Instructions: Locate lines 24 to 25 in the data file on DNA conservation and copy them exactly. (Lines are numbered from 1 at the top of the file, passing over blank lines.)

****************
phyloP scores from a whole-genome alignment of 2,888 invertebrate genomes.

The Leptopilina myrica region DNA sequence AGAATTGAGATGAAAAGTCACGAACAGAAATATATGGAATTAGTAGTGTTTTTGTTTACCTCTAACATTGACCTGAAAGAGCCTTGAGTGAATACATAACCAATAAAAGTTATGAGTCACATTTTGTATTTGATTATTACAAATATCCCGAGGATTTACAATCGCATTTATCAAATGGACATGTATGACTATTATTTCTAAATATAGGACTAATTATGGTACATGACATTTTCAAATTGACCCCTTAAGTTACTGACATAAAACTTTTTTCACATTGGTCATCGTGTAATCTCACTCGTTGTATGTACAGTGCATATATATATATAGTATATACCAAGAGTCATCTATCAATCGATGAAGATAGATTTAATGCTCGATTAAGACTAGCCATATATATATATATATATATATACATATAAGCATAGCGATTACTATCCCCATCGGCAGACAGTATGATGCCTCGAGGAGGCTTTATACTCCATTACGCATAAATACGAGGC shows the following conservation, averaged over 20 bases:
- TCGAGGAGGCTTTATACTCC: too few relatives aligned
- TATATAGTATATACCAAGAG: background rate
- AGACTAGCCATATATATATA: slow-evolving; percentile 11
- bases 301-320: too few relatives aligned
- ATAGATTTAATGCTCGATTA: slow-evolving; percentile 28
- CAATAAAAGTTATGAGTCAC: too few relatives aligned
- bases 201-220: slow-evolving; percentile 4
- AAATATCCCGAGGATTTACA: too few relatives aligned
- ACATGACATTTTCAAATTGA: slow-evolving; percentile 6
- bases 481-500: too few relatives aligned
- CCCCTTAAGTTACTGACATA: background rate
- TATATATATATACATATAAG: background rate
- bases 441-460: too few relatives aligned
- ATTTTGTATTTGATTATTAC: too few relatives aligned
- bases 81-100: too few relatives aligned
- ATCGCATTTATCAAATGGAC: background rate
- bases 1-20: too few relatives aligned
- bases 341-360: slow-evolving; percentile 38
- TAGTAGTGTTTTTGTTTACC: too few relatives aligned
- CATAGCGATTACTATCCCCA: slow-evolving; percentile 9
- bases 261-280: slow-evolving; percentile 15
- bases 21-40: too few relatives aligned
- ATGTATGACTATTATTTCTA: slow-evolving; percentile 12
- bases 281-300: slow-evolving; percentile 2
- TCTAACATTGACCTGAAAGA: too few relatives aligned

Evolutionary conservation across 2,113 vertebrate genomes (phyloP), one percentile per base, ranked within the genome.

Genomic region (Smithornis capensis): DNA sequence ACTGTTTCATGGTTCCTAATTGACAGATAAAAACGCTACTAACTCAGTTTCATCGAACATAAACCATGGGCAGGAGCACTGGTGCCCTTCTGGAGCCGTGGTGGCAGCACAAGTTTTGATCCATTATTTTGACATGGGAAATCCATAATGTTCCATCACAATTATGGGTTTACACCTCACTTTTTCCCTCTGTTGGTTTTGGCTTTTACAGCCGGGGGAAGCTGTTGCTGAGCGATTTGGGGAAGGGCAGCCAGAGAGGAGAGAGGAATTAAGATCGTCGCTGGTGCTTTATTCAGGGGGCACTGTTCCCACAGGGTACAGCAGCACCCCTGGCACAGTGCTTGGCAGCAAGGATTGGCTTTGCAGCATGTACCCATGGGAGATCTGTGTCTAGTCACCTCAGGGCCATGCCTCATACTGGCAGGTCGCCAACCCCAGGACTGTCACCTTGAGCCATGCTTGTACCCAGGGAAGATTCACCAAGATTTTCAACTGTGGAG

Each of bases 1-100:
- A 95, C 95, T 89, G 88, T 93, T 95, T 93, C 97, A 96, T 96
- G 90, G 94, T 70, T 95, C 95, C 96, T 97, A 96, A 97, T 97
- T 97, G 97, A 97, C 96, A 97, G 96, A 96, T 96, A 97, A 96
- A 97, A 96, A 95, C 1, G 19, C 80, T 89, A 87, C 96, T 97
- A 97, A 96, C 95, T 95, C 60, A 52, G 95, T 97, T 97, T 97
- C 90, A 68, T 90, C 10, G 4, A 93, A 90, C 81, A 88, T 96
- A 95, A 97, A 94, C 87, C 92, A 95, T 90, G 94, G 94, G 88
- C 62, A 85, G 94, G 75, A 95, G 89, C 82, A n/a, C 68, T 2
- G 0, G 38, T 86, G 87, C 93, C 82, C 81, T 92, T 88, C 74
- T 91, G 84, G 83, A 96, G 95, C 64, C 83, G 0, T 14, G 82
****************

- bases 21-40: too few relatives aligned
- ATGTATGACTATTATTTCTA: slow-evolving; percentile 12